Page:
April 21, 2016

Powder Flow and Ring Shear Testing

After storage of powder, the intention is usually to make the powder flow or yield again. With free flowing materials the shearing of the material is easily performed. With more cohesive materials, the initiation of flow is more difficult. These powder flow characteristics under consolidated conditions can be studeis by shear testing. Shear testing methodologies can be executed following different principles and methodologies.

Jenike’s method is the most common method to measure powder flow properties after steady state flowing. The method applies the history to the powder by consolidation under pressure after which the resulting failure strength is measured to initaite flow which of course is related to powder flow. In this way the situation in a silo or hopper is simulated, in which the powder undergoes a certain history of shear and consolidation in the top giving it strength when it reaches the bottom of the silo or hopper. The Jenike shear cell can analyze internal friction and wall friction on various wall surfaces. All this information can be used to make an adequate silo design that is suitable for the product investigated.

A more modern version of Jenike's approach to measure powder flow is the ring shear cell tester, which enables a much larger displacement than the conventional Jenike cell is is nowadays more often used for shear testing investigations.

Typically, for powder flow investigations by shear testing, a sample is placed in a ring shear cell of specific dimensions. The specimen is pre-consolidated by twisting or turning the shear cell cover while applying a compressive load normal to the cover. Subsequently, using a normal load to the shear cell cover, the specimen is pre-sheared until a steady state. Finally, shearing in horizontal direction under a reduced load results in a shear force that goes through a maximum value. This maximum value is representative and also unique for a powder under certain conditions. The rotational split level shear tester designed by Peschl rotates the powder over itself producing a torque from which the shear stress can be calculated.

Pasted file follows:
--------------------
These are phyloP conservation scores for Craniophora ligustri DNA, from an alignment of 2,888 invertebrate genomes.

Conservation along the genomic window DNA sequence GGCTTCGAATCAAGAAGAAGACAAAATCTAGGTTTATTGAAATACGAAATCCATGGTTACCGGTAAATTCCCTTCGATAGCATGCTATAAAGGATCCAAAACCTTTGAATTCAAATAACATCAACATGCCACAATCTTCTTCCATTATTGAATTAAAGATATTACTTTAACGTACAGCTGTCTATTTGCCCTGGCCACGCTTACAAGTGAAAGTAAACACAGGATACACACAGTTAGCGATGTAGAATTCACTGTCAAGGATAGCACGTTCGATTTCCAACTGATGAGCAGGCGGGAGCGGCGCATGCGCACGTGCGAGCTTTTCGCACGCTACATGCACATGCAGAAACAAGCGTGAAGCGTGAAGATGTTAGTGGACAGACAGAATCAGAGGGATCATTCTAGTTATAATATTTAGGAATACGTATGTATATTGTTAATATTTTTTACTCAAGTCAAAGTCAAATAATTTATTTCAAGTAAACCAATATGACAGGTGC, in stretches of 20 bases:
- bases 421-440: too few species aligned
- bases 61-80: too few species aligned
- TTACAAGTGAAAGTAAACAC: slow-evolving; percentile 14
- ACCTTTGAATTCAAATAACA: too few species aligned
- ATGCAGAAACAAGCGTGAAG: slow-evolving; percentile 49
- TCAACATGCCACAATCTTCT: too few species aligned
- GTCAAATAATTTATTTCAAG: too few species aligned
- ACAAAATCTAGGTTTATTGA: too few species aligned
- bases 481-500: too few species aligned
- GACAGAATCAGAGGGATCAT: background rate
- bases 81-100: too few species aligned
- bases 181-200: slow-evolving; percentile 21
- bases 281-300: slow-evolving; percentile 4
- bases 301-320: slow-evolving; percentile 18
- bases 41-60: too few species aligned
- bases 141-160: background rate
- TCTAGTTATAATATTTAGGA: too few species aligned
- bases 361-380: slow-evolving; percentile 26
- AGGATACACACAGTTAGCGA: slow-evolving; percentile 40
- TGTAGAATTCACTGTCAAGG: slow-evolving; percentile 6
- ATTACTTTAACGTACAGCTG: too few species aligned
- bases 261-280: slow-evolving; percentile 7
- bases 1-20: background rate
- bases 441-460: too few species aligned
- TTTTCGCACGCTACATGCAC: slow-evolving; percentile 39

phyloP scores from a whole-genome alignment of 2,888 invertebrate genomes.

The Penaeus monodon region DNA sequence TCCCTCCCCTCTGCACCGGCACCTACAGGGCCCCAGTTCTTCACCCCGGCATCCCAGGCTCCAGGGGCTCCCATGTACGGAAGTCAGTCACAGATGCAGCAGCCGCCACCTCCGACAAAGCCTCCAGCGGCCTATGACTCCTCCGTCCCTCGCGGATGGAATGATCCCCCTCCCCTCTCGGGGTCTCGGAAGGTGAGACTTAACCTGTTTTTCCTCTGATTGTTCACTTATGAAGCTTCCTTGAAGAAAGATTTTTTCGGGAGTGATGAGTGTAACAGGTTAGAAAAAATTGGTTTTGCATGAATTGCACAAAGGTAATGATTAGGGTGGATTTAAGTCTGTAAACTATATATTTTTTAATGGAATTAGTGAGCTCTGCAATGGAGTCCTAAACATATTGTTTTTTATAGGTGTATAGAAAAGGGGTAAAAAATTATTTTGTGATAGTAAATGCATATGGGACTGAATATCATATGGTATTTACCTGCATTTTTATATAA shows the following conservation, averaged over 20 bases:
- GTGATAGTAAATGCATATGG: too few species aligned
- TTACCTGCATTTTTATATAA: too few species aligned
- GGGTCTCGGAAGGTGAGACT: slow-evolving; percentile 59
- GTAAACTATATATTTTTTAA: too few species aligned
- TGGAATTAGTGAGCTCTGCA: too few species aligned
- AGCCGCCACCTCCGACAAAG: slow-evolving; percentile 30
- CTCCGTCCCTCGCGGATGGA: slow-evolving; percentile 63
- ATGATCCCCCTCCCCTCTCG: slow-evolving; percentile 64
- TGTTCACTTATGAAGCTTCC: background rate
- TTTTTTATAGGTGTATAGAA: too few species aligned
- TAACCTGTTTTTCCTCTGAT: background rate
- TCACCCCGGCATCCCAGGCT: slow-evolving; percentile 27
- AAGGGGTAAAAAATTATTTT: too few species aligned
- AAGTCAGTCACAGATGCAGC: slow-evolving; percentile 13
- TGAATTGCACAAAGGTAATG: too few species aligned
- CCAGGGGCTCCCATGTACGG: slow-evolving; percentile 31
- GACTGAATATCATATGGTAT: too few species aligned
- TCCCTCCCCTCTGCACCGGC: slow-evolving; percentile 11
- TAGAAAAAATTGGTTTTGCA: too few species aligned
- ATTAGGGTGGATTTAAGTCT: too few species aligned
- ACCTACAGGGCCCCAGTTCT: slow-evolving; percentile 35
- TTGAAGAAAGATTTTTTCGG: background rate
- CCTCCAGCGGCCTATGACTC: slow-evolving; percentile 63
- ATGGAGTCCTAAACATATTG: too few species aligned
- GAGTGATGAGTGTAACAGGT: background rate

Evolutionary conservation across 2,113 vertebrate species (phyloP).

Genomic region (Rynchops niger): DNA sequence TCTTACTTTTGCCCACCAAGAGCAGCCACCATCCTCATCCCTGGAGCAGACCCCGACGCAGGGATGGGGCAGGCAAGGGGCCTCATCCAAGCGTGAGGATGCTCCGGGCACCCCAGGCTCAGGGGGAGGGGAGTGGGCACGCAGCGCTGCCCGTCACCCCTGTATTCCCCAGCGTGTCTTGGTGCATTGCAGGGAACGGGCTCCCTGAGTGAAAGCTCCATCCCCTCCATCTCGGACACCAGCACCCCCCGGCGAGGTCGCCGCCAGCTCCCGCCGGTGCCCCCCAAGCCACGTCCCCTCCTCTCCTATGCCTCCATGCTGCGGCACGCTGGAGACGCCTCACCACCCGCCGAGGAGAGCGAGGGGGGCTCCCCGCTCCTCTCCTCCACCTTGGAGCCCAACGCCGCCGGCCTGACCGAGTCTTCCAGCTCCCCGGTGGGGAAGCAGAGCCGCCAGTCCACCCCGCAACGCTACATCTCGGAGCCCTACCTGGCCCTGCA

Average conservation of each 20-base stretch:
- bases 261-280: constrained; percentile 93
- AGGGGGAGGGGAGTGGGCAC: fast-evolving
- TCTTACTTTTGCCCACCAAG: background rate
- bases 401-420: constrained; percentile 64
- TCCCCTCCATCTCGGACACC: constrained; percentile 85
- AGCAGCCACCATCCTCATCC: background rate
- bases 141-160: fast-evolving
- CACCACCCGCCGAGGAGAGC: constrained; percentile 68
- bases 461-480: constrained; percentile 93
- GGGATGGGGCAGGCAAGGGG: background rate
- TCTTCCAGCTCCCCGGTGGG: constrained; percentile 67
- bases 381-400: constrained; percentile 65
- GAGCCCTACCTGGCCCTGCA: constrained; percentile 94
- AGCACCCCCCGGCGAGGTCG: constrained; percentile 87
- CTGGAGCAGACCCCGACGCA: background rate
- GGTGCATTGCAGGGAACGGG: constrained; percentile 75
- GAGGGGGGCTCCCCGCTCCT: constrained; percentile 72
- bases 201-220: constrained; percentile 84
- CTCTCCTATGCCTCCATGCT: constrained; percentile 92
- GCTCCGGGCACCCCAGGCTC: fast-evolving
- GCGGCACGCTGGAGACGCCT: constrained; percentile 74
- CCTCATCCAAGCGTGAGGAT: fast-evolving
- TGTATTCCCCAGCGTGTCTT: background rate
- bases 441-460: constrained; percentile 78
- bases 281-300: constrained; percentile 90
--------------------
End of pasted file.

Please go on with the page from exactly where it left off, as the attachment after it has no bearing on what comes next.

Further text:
The data points (maximum shear vs load) obtained by shear testing result in a yield locus with two Mohr circles. Several sets of Mohr circles provide a flow function. Combination of internal friction measurements with wall friction and bulk density measurements enables silo/hopper design resulting in a rational estimation of the hopper half angle and outlet opening of the hopper section enabling mass flow.  Since the wall friction that the product is experiencing greatly depends on the type of wall material, we have wall friction lids of different material available: SS304, SS316, aluminium, steel, glass fiber-reinforced plastic, and others. Combining all this information enables a best silo design for reliable powder flow.

In our laboratory we can also perform time-consolidated powder flow experiments that mimic storage of the powder product over a longer period of time and therefore such study provides more realistic powder flow data for storage in a silo or hopper. In our shear testing studies over a wide variety of materials, we have frequently seen that the powder flow properties can dramatically change with time consolidation. Additionally, the ring shear testing experiments can be executed under controlled conditions of temperature and relative humidity in order to also include environmental conditions in the powder flow study.  To this end, the ring shear testing equipment is positioned in a climate chamber with given temperature and relative humidity. The impact of relative humidity and time can be of even greater impact on the powder flow characteristics . Only in this way, an optimal and realistic silo design can be pursued. This approach is best for designing powder flow associated with storage in a hopper or silo.

Recent developments have also enabled the usage of a powder rheometer in which a small shear testing device can be included. The main advantage of this concept is that with the powder rheometer very small sample volumes can be appllied for shear testing. This can be of interest for products that are either very expensive or in case only a small volume is available.

If analysis of the powder flow under non-consolidated conditions is of interest, then flow through orifice, use of a powder rheometer, or flowability and floodability investigations by the Hosokawa powder tester can be applied. Dramatic changes in powder flow leading to a powder caking phenomenon can be studied by means of the uni-axial compact strength testing methodology.